Margaret Zuccotti was 37 when her breast became red, swollen and painful to the touch. At the time she was nursing her third child and took the symptoms as a sign of a breast infection, or mastitis. It wasn’t until antibiotics prescribed by her doctor did not resolve the tenderness that Zuccotti was referred for further tests and she discovered she had stage IV inflammatory breast cancer.
“No other woman in my family had had stage IV cancer,” Margaret says. “And it had spread to my bone and liver.”
‘I need to get healthy’
Growing up in Rhode Island, Margaret watched her four siblings play sports and spent time skiing in Vermont with her family. She became an avid lacrosse player in high school and college, and was so good that after her college graduation in 1991, she was invited to try out for the U.S. Women’s National Team.
“I didn’t make the team, but it’s an experience I’ll never forget,” says Margaret. “It was exciting just being around all those athletes who were so enthusiastic to represent the United States.”
Though having a family meant less time for athletics, Margaret stayed active by joining her husband in ski racing, a sport he was devoted to and which Margaret slowly learned. The two even joined the New England Master’s race league, a league for competitors over 25.
But in 2006, after seven months of weekly chemotherapy infusions and trastuzumab (Herceptin) treatments, Margaret felt more out of shape than ever. Post-pregnancy weight was still lingering, and treatment with steroids made her gain more. Running helped her feel healthier, but a mastectomy in 2009 upset her regular exercise schedule.
“Being active and healthy was always part of my happiness, and I got to the point where I knew I had to do something to get healthy again,” says Margaret.
A New Sport
Margaret had taken on running in addition to ski racing as her family commitments grew, and before her diagnosis it had become a standard activity in her life. She participated in the Susan G. Komen Race for the Cure in Manchester, Vt., a few times, in honor of a cousin who died of breast cancer some years before, leaving behind children who were six and four.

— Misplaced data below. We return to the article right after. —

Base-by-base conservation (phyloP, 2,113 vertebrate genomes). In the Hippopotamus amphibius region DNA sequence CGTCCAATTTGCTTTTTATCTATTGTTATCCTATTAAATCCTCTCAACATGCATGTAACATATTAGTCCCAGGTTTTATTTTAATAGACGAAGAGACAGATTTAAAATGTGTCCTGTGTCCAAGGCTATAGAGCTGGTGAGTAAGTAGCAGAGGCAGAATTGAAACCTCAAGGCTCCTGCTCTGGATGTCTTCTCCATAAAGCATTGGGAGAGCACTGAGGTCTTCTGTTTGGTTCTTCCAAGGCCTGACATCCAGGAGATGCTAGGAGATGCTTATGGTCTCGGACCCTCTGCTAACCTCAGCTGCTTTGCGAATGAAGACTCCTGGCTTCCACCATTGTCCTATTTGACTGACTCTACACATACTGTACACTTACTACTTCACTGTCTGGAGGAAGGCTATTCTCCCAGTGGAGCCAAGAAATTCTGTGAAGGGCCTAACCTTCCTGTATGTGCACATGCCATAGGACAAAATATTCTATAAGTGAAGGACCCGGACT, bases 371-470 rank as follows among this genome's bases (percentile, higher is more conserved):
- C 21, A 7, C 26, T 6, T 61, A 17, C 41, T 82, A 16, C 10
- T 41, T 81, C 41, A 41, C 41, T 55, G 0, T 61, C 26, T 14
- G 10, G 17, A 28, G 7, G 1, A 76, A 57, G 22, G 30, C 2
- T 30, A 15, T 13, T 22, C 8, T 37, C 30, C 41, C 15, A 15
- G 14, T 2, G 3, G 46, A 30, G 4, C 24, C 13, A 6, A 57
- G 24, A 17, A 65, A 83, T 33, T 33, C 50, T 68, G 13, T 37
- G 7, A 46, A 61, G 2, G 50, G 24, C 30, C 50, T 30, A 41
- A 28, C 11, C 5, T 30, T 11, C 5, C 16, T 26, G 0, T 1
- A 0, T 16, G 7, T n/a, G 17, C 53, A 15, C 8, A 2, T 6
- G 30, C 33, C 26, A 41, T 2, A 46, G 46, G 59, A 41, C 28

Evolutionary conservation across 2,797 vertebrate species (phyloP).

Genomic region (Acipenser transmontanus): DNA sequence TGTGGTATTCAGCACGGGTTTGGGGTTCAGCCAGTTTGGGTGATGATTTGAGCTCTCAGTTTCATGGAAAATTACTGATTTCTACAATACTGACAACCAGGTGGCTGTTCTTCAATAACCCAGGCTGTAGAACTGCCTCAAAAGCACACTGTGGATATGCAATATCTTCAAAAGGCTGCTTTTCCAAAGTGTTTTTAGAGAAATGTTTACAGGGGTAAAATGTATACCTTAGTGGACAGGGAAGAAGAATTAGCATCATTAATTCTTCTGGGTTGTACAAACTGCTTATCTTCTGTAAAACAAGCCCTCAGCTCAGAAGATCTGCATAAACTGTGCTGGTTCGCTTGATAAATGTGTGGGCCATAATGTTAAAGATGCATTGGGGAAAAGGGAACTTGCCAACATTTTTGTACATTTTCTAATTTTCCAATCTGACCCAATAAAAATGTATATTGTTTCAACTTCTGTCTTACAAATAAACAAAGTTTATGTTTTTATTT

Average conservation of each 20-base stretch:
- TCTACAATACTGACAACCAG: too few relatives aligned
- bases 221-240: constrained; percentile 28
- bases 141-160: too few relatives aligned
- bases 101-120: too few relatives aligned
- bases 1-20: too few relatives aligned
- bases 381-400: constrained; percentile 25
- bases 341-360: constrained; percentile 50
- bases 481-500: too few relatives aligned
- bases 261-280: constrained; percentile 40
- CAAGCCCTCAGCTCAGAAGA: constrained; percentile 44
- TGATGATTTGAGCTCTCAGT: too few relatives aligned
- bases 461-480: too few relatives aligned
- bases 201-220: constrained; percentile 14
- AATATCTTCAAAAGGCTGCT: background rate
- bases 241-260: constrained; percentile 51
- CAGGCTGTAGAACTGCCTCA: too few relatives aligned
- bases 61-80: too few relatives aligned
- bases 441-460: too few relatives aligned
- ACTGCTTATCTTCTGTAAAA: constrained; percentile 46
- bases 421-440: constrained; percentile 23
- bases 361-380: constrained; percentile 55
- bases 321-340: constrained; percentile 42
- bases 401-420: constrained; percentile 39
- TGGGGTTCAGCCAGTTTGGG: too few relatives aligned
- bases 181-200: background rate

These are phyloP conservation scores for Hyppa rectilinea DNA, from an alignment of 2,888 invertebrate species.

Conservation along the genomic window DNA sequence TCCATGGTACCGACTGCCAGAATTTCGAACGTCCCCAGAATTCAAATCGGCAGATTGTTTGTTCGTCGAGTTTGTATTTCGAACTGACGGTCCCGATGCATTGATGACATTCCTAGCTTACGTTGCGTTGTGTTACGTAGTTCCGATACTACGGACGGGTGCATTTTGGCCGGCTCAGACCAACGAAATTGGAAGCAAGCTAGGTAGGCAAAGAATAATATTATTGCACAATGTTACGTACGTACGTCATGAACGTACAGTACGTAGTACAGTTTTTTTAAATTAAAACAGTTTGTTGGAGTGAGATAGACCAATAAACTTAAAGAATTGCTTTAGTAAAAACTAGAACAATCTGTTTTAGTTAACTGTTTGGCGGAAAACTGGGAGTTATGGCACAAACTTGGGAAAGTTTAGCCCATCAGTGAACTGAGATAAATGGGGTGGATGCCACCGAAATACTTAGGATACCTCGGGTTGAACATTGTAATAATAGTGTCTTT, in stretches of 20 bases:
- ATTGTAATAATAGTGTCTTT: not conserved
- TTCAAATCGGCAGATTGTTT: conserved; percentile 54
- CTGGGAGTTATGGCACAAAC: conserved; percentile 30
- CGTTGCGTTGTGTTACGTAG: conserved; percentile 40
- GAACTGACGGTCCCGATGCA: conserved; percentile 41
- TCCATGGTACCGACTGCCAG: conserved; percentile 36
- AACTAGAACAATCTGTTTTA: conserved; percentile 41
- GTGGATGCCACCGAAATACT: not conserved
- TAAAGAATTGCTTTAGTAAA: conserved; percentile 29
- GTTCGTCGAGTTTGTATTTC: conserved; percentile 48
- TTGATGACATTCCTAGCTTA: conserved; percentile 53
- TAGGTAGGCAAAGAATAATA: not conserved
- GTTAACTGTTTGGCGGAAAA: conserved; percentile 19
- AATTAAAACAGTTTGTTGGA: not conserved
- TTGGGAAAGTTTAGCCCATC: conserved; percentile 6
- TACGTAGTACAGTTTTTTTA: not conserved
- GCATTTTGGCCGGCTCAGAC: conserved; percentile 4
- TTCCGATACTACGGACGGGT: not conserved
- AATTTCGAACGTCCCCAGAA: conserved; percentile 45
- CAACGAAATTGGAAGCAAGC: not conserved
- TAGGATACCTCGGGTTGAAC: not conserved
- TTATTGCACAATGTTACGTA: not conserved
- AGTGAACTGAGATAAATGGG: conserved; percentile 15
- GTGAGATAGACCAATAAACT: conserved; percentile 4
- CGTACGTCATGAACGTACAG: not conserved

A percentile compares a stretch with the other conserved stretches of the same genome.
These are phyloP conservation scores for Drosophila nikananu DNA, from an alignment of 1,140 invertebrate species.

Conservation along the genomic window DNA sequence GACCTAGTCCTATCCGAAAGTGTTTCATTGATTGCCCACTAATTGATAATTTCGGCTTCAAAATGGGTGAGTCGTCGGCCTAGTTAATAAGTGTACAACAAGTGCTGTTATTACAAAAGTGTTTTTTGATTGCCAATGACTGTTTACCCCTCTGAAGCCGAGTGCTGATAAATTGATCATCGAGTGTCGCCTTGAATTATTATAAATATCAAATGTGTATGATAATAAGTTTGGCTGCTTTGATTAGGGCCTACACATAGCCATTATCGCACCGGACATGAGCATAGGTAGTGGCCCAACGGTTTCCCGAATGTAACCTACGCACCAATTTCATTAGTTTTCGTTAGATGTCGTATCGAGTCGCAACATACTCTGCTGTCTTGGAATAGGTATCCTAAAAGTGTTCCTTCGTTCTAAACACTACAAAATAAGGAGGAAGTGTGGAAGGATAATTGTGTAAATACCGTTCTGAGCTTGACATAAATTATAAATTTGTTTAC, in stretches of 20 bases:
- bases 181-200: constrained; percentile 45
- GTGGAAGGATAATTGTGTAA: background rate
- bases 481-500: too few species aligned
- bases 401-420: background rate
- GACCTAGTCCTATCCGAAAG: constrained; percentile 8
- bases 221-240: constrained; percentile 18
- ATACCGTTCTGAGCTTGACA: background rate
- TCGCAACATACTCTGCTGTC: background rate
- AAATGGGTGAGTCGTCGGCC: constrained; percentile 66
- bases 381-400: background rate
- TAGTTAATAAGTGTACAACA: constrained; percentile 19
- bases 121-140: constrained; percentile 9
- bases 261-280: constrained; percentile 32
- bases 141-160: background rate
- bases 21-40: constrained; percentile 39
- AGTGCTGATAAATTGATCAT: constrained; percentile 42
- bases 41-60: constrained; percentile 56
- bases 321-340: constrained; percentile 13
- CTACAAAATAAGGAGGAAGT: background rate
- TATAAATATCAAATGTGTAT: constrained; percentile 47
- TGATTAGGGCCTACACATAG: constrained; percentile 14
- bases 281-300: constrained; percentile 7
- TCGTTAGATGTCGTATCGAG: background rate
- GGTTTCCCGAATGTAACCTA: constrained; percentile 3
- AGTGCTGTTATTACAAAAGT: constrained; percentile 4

“I had genetic testing after chemotherapy, but I don’t carry the gene,” Margaret explains. “Still, there are many similarities and many questions I wish I could have asked. It’s nerve-wracking to think of my family – my kids – going through what my cousins went through. I had the testing done for my sisters and my daughter.”
Participating in the Race for the Cure in Philadelphia, her new hometown, seemed an appropriate next step to getting healthy. Running the 5k race has since become a yearly tradition of training and fundraising. In addition to being a named a top fundraiser, Margaret has also been the first to cross the finish line in the “Survivor Race” for the past five years. The love of competition is what helps her handle the stress of the disease.
“I remember the feelings from before my cancer, those feelings of what it is to compete,” says Margaret. “I run to maintain and remember those feelings of satisfaction.”
After her mastectomy and the end of chemotherapy, follow-up tests showed the cancer in Margaret’s bone and liver, as well as in her breast, had disappeared. Today she acknowledges the chance that it may return, and remains committed to being active.
She applies her active lifestyle to breast cancer events such as the Race for the Cure and Living Beyond Breast Cancer’s Yoga on the Steps. In addition to becoming an important fundraiser for both organizations, Margaret created Reading for Reassurance, a project that identifies and provides well-written children’s books about cancer to help families cope with a cancer diagnosis.
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